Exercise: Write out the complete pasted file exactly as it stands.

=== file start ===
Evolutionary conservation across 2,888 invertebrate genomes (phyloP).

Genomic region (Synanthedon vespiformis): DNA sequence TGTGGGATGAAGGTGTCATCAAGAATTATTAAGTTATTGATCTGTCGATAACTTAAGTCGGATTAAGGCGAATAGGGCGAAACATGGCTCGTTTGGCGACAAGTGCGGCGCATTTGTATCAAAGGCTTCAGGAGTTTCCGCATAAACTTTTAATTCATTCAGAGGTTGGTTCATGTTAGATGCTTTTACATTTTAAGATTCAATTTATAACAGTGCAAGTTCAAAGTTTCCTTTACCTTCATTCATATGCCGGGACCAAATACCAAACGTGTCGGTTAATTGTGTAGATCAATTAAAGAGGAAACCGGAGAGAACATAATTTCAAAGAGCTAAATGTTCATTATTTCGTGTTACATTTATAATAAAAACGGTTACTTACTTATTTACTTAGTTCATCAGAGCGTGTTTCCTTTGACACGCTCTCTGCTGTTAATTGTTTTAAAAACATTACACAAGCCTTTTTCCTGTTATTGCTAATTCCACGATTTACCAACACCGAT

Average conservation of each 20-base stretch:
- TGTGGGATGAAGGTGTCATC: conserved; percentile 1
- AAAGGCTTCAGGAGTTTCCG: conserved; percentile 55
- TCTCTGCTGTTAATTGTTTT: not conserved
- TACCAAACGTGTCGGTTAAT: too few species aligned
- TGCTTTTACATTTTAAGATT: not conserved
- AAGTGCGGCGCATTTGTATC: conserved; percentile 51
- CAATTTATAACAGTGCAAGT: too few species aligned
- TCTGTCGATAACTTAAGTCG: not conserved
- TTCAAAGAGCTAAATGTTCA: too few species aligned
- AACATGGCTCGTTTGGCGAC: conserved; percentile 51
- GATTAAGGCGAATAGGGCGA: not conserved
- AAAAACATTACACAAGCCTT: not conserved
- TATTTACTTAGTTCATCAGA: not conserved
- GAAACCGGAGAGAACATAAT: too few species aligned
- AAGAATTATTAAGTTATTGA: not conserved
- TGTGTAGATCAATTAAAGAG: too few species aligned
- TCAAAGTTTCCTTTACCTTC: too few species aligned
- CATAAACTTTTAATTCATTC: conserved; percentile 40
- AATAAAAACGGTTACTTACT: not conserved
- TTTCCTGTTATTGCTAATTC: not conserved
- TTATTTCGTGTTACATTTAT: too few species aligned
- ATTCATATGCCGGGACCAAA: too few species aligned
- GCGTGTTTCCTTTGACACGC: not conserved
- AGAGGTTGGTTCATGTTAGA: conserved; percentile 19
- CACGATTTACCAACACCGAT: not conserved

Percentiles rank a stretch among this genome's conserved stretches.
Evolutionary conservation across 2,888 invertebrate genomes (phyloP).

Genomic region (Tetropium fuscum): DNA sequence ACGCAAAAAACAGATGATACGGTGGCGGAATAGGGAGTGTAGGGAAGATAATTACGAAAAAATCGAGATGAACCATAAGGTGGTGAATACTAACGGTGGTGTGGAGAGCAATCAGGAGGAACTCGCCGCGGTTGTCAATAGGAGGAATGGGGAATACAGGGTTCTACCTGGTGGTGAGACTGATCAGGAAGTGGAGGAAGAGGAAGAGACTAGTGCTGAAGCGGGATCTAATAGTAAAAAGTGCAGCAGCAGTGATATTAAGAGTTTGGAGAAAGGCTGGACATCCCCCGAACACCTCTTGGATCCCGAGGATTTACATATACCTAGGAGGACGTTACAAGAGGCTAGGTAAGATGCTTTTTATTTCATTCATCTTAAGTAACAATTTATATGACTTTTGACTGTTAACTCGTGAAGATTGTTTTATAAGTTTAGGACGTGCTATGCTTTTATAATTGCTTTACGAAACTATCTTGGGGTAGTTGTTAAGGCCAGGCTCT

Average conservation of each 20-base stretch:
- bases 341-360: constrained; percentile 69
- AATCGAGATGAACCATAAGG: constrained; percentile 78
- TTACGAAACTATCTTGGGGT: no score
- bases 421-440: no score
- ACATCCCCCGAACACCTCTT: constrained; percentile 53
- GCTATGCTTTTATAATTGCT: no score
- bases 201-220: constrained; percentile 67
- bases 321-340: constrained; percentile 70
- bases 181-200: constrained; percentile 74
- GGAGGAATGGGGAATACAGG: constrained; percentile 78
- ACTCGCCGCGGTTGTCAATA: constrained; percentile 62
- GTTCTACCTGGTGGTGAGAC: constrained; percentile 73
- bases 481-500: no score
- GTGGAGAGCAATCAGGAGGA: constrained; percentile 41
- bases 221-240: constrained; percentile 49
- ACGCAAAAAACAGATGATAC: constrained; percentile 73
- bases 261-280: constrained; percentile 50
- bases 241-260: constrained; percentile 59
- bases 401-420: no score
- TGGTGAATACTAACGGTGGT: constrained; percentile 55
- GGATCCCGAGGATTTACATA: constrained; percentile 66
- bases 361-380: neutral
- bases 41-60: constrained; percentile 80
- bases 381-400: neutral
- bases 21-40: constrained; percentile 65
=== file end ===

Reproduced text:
Evolutionary conservation across 2,888 invertebrate genomes (phyloP).

Genomic region (Synanthedon vespiformis): DNA sequence TGTGGGATGAAGGTGTCATCAAGAATTATTAAGTTATTGATCTGTCGATAACTTAAGTCGGATTAAGGCGAATAGGGCGAAACATGGCTCGTTTGGCGACAAGTGCGGCGCATTTGTATCAAAGGCTTCAGGAGTTTCCGCATAAACTTTTAATTCATTCAGAGGTTGGTTCATGTTAGATGCTTTTACATTTTAAGATTCAATTTATAACAGTGCAAGTTCAAAGTTTCCTTTACCTTCATTCATATGCCGGGACCAAATACCAAACGTGTCGGTTAATTGTGTAGATCAATTAAAGAGGAAACCGGAGAGAACATAATTTCAAAGAGCTAAATGTTCATTATTTCGTGTTACATTTATAATAAAAACGGTTACTTACTTATTTACTTAGTTCATCAGAGCGTGTTTCCTTTGACACGCTCTCTGCTGTTAATTGTTTTAAAAACATTACACAAGCCTTTTTCCTGTTATTGCTAATTCCACGATTTACCAACACCGAT

Average conservation of each 20-base stretch:
- TGTGGGATGAAGGTGTCATC: conserved; percentile 1
- AAAGGCTTCAGGAGTTTCCG: conserved; percentile 55
- TCTCTGCTGTTAATTGTTTT: not conserved
- TACCAAACGTGTCGGTTAAT: too few species aligned
- TGCTTTTACATTTTAAGATT: not conserved
- AAGTGCGGCGCATTTGTATC: conserved; percentile 51
- CAATTTATAACAGTGCAAGT: too few species aligned
- TCTGTCGATAACTTAAGTCG: not conserved
- TTCAAAGAGCTAAATGTTCA: too few species aligned
- AACATGGCTCGTTTGGCGAC: conserved; percentile 51
- GATTAAGGCGAATAGGGCGA: not conserved
- AAAAACATTACACAAGCCTT: not conserved
- TATTTACTTAGTTCATCAGA: not conserved
- GAAACCGGAGAGAACATAAT: too few species aligned
- AAGAATTATTAAGTTATTGA: not conserved
- TGTGTAGATCAATTAAAGAG: too few species aligned
- TCAAAGTTTCCTTTACCTTC: too few species aligned
- CATAAACTTTTAATTCATTC: conserved; percentile 40
- AATAAAAACGGTTACTTACT: not conserved
- TTTCCTGTTATTGCTAATTC: not conserved
- TTATTTCGTGTTACATTTAT: too few species aligned
- ATTCATATGCCGGGACCAAA: too few species aligned
- GCGTGTTTCCTTTGACACGC: not conserved
- AGAGGTTGGTTCATGTTAGA: conserved; percentile 19
- CACGATTTACCAACACCGAT: not conserved

Percentiles rank a stretch among this genome's conserved stretches.
Evolutionary conservation across 2,888 invertebrate genomes (phyloP).

Genomic region (Tetropium fuscum): DNA sequence ACGCAAAAAACAGATGATACGGTGGCGGAATAGGGAGTGTAGGGAAGATAATTACGAAAAAATCGAGATGAACCATAAGGTGGTGAATACTAACGGTGGTGTGGAGAGCAATCAGGAGGAACTCGCCGCGGTTGTCAATAGGAGGAATGGGGAATACAGGGTTCTACCTGGTGGTGAGACTGATCAGGAAGTGGAGGAAGAGGAAGAGACTAGTGCTGAAGCGGGATCTAATAGTAAAAAGTGCAGCAGCAGTGATATTAAGAGTTTGGAGAAAGGCTGGACATCCCCCGAACACCTCTTGGATCCCGAGGATTTACATATACCTAGGAGGACGTTACAAGAGGCTAGGTAAGATGCTTTTTATTTCATTCATCTTAAGTAACAATTTATATGACTTTTGACTGTTAACTCGTGAAGATTGTTTTATAAGTTTAGGACGTGCTATGCTTTTATAATTGCTTTACGAAACTATCTTGGGGTAGTTGTTAAGGCCAGGCTCT

Average conservation of each 20-base stretch:
- bases 341-360: constrained; percentile 69
- AATCGAGATGAACCATAAGG: constrained; percentile 78
- TTACGAAACTATCTTGGGGT: no score
- bases 421-440: no score
- ACATCCCCCGAACACCTCTT: constrained; percentile 53
- GCTATGCTTTTATAATTGCT: no score
- bases 201-220: constrained; percentile 67
- bases 321-340: constrained; percentile 70
- bases 181-200: constrained; percentile 74
- GGAGGAATGGGGAATACAGG: constrained; percentile 78
- ACTCGCCGCGGTTGTCAATA: constrained; percentile 62
- GTTCTACCTGGTGGTGAGAC: constrained; percentile 73
- bases 481-500: no score
- GTGGAGAGCAATCAGGAGGA: constrained; percentile 41
- bases 221-240: constrained; percentile 49
- ACGCAAAAAACAGATGATAC: constrained; percentile 73
- bases 261-280: constrained; percentile 50
- bases 241-260: constrained; percentile 59
- bases 401-420: no score
- TGGTGAATACTAACGGTGGT: constrained; percentile 55
- GGATCCCGAGGATTTACATA: constrained; percentile 66
- bases 361-380: neutral
- bases 41-60: constrained; percentile 80
- bases 381-400: neutral
- bases 21-40: constrained; percentile 65